Great training is the lifeblood of a great a company, and the best in the world implement a superior learning management sytem into their business model. Even the most well-respected brands would crumble from the inside out without the right training strategies. An American Society for Training and Development (ASTD) study reports, “companies that invest in learning outperform the market by more than 45%. Companies that do not, under perform by 22%.” In short, investing in employee training means investing in the strength of a company, and an increasing number of organizations are applying this knowledge across all management levels. Here’s how some of the best in the world are doing it:
A Strong Foundation
Making learning management a company asset means teaching employees to operate on company-specific standards across all platforms. Employees come from different professional backgrounds and working environments. For example, the phrase “customer service” can mean two very different things to two different employees. Even more dangerous is to assume that all employees are familiar with basic customer service skills. If this is an important part of the company, coaching the desired standard of customer service from the beginning is a must. Some companies will rely on IT and systems like Cornerstone learning management software to execute the right training to a sizeable employee base.
A three-day corporate training course won’t produce results if those days are the only time employees practice their new skills. That’s why companies who successfully invest in employee training do so repeatedly, and over an extended period of time. Behaviors and skills don’t develop overnight, which is why training over multiple sessions, and often repeating or reiterating the same information is so vital. Dedicate a certain number of hours each week, or day, to focusing on training specific skills. Few people will use the new computer software purchased, regardless of how helpful it is, unless they’re given structured, supervised time to practice. Ideally on a regular basis. The more knowledgeable employees are, the more power they’ll contribute to the company as a whole.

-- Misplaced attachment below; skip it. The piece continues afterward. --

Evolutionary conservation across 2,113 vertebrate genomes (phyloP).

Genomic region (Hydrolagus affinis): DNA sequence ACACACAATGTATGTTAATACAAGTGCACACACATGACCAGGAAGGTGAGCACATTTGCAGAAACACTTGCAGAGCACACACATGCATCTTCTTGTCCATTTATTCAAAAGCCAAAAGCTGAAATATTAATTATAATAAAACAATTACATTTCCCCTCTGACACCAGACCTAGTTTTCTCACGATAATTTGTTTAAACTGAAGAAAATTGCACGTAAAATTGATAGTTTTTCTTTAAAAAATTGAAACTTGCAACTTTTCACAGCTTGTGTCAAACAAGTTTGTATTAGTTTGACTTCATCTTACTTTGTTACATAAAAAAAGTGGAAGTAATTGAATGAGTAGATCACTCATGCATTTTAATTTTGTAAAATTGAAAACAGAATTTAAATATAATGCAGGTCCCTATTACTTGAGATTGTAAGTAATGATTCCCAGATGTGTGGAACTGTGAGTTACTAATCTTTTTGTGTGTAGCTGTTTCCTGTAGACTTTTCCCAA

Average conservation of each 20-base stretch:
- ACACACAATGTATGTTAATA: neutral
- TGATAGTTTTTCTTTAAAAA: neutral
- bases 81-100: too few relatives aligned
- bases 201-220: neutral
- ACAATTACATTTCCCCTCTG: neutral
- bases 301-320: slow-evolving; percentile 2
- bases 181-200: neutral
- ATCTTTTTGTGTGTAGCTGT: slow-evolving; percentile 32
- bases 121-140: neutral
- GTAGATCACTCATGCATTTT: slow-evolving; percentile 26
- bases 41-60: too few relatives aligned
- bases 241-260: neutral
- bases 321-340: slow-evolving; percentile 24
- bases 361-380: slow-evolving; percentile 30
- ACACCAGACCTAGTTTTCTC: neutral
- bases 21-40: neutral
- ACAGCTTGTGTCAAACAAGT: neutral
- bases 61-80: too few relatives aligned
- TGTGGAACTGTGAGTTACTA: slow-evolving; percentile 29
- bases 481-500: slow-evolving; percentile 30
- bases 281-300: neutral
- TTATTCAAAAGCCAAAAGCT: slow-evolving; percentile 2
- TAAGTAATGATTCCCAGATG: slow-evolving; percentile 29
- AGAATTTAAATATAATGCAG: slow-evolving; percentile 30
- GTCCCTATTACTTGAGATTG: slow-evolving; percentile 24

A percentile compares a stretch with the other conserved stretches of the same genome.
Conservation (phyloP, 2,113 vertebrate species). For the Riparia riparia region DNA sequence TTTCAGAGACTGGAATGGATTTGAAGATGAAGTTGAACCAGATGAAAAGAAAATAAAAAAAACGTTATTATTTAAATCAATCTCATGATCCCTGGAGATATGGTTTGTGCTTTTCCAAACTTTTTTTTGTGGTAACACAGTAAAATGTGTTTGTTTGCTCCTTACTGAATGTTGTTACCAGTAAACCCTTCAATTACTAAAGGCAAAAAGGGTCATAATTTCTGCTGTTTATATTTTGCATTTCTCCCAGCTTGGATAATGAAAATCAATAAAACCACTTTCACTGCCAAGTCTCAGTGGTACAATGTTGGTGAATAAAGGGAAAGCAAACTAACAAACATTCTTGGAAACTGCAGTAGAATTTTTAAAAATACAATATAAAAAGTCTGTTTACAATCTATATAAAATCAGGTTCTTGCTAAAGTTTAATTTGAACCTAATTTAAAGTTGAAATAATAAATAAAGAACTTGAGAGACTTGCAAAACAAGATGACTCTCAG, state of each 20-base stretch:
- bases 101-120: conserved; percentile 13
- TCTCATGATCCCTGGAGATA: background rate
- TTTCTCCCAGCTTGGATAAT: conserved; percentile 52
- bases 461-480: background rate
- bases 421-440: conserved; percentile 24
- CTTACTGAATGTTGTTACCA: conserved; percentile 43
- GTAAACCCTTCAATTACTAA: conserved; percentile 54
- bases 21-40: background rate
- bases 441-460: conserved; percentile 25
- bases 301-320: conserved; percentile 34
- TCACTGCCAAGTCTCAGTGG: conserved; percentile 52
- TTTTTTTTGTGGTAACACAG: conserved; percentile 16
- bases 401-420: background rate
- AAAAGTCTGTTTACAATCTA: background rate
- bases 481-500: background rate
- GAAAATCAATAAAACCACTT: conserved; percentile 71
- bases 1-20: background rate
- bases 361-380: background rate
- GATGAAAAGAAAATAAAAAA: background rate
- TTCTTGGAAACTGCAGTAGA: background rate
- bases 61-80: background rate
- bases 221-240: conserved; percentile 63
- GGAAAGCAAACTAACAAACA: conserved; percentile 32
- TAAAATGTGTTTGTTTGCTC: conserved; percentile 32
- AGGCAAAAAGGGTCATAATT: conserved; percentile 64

Optimal Training Times
Training anyone to do anything under rushed or stressful circumstances is an ineffective approach to learning management. Employee training is no different. Cramming training sessions in at the end of a long workday or during the busiest quarter is completely counter-productive. Employees are more likely to retain information when they have sufficient time to process and digest the data they’re learning. Conducting longer sessions during the slower periods of the year, and limiting training when employees are more likely to be stressed, will make it more probable that they’ll retain the information.
Train All Levels
One of the best ways learning management can strengthen an entire company is when it’s applied to all management levels. In addition to marketing and sales training, seminars and case study sessions on communication and interpersonal skills are an effective way to strengthen communication throughout a company’s chain of command. Successful companies disseminate information among employees in a way that makes sense. For example, training all employees on the new software within a few days of each other creates a much more efficient operation than if you train various groups over a several weeks.
Continued Learning Management
Learning is a process. In order for employees to absorb training, resources and tools for them to seek assistance or clarification must be provided. This can be in anything from liability contracts to shipping standards. The point is, if employees can’t ask questions, they won’t retain the training, and a company won’t benefit on its investment.
The Importance of Employee Training is a Guest Article courtesy of Jon Dean